► Vauxhall’s facelifted entry-level crossover
► Updated front end looks cleaner
► A value choice that’s easy to drive
We wonder if someone in product planning mixed things up.
The Vauxhall Crossland, shod of its ‘X’ tag, arrives as a facelift to usher in 2021. It’s a mid-life refresh of the old Crossland X, and hardly the most exciting way to introduce the company’s striking new front-end styling, which the marketing folk have named the ‘Vauxhall Vizor’ – especially considering the far more interesting and all-new Mokka is but weeks away.
Ah well, consider this a blip in what has been a remarkable, if slightly rocky, turnaround for Vauxhall’s fortunes in the UK. The once perpetual GM loss-maker is now an island of profitability in Stellantis’s sprawling empire, as some very capable Peugeot-based products are being rolled out. But hold on a second – isn’t the Crossland Peugeot-based? Well, yes, but it harks back to the GM-owned Vauxhall, and is based on the previous-generation 2008, launched back in 2013.
The biggest change to the Crossland is that Vauxhall Vizor front panel – and it does work. Okay, it’s no looker in the way a Renault Captur or Ford Puma is, but it at least looks modern and distinctive and comes with LED headlights as standard across the range. The rear gets a similar treatment, with its Crossland badge laid out across the tailgate. Standard equipment is generous, and showroom appeal should be broadened by the addition of a sportier SRi version.
How does it drive?
Inoffensively is probably the best way of saying it. Keen helmsmiths might find the Crossland dynamically challenged, but that’s probably missing the point. Vauxhall says the Crossland gets tighter damping and uprated suspension to quell the previous model’s bodyroll and lack of precision, but for drivers looking to shuttle their families around, it’s safe and sound and doesn’t display any bad habits. However, it remains some way shy of the class standard.
We sampled the Crossland SRi in 128bhp form, and although the primary ride is acceptable on its 17-inch wheels, get it on anything less than super-smooth roads and it feels fidgety and unsettled. Handling is very much what you’d expect – it pitches and wallows in corners and dives under braking, which is far from unique in the B-SUV market sector. Seems those handling upgrades haven’t done a great deal.
Positives include its precise steering and excellent gearchange, which is quick and light, and perfectly judged for its market sector. The automatic version’s old-school selector comes as a bit of a surprise, but otherwise the controls offer more than enough feedback and precision.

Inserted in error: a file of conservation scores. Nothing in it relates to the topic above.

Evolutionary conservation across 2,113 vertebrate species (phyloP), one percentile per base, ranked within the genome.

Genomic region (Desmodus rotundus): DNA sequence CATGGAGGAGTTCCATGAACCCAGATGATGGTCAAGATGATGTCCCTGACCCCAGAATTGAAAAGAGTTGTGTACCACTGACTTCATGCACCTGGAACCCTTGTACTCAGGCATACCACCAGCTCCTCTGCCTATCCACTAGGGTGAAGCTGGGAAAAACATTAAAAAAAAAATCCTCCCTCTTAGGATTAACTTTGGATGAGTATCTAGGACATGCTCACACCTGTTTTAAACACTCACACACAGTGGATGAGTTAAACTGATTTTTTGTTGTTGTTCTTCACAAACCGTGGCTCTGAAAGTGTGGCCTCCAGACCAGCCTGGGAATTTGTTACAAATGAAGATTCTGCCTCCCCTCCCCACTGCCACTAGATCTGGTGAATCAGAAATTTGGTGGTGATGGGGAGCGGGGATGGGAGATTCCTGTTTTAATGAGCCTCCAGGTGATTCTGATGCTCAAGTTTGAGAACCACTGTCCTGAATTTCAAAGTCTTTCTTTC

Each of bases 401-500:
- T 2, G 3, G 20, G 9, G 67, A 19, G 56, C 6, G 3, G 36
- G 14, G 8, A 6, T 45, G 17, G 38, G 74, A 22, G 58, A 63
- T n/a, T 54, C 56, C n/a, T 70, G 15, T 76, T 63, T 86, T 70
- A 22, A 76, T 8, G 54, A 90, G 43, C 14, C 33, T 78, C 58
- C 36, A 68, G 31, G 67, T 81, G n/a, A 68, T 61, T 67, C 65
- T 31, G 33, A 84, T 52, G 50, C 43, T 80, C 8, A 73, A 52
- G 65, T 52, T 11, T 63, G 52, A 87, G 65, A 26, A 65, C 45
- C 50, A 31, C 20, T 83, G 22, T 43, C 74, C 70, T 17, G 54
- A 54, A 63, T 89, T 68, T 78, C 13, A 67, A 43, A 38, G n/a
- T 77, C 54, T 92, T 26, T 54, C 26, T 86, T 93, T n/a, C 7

The heart of the SRi 130 we’re driving is its excellent 1.2-litre PureTech engine, which is as good here as it is in all the places you’ll find it. It’s available in six-speed manual and automatic forms, and in terms of outright pace it’s capable enough, with a 0-62mph time of 9.5 seconds (9.9 for the auto) and a maximum speed of 125mph. It always feels responsive and keen to leap off the line if you’re in the mood and settles back to a smooth and easy drive around town when you’re not. High-speed cruising on the motorway is also fuss-free, although a certain choppiness about its ride means it never really settles down.
Practicality and equipment
Vauxhall knows this is no class-leader and has priced and equipped the Crossland accordingly. The range kicks off from £19,060 for the entry-level SE model, and in that package you get an 8.0-inch touchscreen with Android Auto and Apple CarPlay, along with air-con, 16-inch alloy wheels, automatic wipers and LED headlights. There’s also a fair bit of safety kit thrown in, too, with lane departure warning and speed sign recognition propping up the equipment tally.
As a car for small families, it works well. Head- and legroom are both generous, and the boot one of the larger ones for your money at up to 520 litres with the rear seats up and 1255 with them down. There are also personalisation options, with multiple colours on offer along with a contrasting roof colour.
Vauxhall Crossland: verdict
Four years on from the launch of the original Crossland X, this one – shorn of its X and with some styling tweaks – doesn’t really move the game on. The new ‘Vauxhall Vizor’ means that it stands out more than its chubby-looking predecessor, at the very least.
But it’s essentially a holding pattern until the next Crossland, based on contemporary tech, rocks up in a couple of years’ time. Back in 2017, we concluded: ‘It isn’t a car that makes you yearn to take it for a spin… and while we wouldn’t buy one, we suspect quite a lot of people might.’ Four years on and it’s more of the same, except we know it didn’t sell as well as Vauxhall had hoped, and the opposition in the B-SUV sector has moved on significantly, leaving this one an also-ran.
Would we buy a Crossland? No. Does that make it a bad car? Also, no. But you can do a whole heap better by looking elsewhere.